Sun Voyager (Icelandic: Sólfar) is a sculpture by Jón Gunnar Árnason, located next to the Sæbraut road in Reykjavík, Iceland. Sun Voyager is described as a dreamboat, or an ode to the sun. The artist intended it to convey the promise of undiscovered territory, a dream of hope, progress and freedom.
In 1986, the district association of the west part of the city funded a competition for a new outdoor sculpture to commemorate the 200th anniversary of the city of Reykjavík. Jón Gunnar’s Sun Voyager won the competition, and the aluminium model (42.5 x 88x) was presented to the city for enlargement. The full-sized Sun Voyager was eventually unveiled on Sæbraut on the birthday of the city of Reykjavík, August 18, 1990.
The work is constructed of quality stainless steel and stands on a circle of granite slabs surrounded by so-called “town-hall concrete”. It was constructed in accordance with Jón Gunnar’s enlarged full-scale drawing of Sun Voyager and was overseen by Jón Gunnar’s assistant, the artist Kristinn E. Hrafnsson. The engineering of the sculpture was supervised by the technologist, Sigurjón Yngvason, in close cooperation with Jón Gunnar himself, the building itself was carried out by Reynir Hjálmtýsson and his assistant.
In an interview published in the newspaper Þjóðviljinn on 11 June 1987, Jón Gunnar describes the genesis of the work as being part of the Scandinavian art project, Experimental Environment, which conducted various artistic experiments in Iceland, Denmark and other places in the 1980s:
There has been some dispute about the eventual location of Sun Voyager on Sæbraut in Reykjavík. Some people have complained that the ship does not face west, towards the setting sun in accordance with the concept behind it. The original intention had been for Sun Voyager to be situated in the west part of Reykjavík, for obvious reasons. Jón Gunnar’s original idea had been for the ship to be placed on Landakot hill, the prow facing the centre of Reykjavík and the stern to Christ the King Cathedral (Icelandic: Landakotskirkja). Another possibility was that it could be placed by the harbour in the centre of Reykjavík on a specially constructed base. The coastline by Ánanaust nonetheless eventually came to be Jón Gunnar’s preferred location for the ship. Unfortunately, changes in the town planning for Reykjavík came to rule out this location. In the end, the final decision was taken (with Jón Gunnar’s consent) that Sun Voyager should be located on Sæbraut on a small headland (which the artist jokingly called Jónsnes: Jón’s Peninsula). Jón Gunnar was well aware that when bolted to its platform, Sun Voyager would be facing north, but felt that that made little difference when it came down to it.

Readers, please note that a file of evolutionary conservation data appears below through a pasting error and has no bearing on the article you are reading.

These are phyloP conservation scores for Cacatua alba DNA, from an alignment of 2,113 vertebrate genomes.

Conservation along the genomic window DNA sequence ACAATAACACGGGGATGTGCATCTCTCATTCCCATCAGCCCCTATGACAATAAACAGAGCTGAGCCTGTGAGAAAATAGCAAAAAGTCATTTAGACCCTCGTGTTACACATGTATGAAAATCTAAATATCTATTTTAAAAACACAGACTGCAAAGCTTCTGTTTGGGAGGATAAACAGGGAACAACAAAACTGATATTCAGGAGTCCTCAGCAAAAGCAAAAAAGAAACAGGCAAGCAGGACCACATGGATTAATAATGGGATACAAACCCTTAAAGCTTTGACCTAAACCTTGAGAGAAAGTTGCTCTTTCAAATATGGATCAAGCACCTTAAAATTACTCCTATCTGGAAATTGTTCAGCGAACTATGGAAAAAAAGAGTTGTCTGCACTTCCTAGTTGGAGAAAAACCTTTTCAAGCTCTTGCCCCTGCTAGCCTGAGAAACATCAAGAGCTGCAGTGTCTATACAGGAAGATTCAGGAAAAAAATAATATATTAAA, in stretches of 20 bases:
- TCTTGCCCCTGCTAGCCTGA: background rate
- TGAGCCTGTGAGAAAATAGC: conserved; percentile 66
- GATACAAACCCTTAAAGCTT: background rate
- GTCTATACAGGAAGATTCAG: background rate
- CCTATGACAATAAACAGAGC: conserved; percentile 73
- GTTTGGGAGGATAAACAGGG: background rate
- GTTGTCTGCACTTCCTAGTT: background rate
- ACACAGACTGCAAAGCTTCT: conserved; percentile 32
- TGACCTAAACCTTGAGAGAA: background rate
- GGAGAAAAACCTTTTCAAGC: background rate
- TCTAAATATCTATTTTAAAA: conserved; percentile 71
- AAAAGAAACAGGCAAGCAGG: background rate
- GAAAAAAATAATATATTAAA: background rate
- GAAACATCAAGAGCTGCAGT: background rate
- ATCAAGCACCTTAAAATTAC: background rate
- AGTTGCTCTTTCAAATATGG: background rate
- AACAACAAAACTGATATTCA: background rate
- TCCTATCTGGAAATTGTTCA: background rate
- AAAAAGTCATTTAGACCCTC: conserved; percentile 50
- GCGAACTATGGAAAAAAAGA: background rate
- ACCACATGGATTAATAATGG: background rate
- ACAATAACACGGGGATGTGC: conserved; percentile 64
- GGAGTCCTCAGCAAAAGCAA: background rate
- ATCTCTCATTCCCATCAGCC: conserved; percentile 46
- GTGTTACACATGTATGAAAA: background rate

Sun Voyager was built in accordance with the artist’s hand-drawn full-scale plan. Its irregular form with the ever-flowing lines and poetic movement which are a distinctive feature of so many of his works make it seem as if the ship is floating on air. It reaches out into space in such a way that the sea, the sky and the mind of the observer become part of the work as a whole. As a result, Sun Voyager has the unique quality of being able to carry each and every observer to wherever his/her mind takes him/her. Few of Jón Gunnar’s works have a simple obvious interpretation. As he stated himself, all works of art should convey a message that transcends the work itself. It is the observer who bears the eventual responsibility for interpreting the works in his/her own way, thus becoming a participant in the overall creation of the work. Jón Gunnar’s works frequently make such demands on the observers, giving them the opportunity to discover new truths as a result of their experience.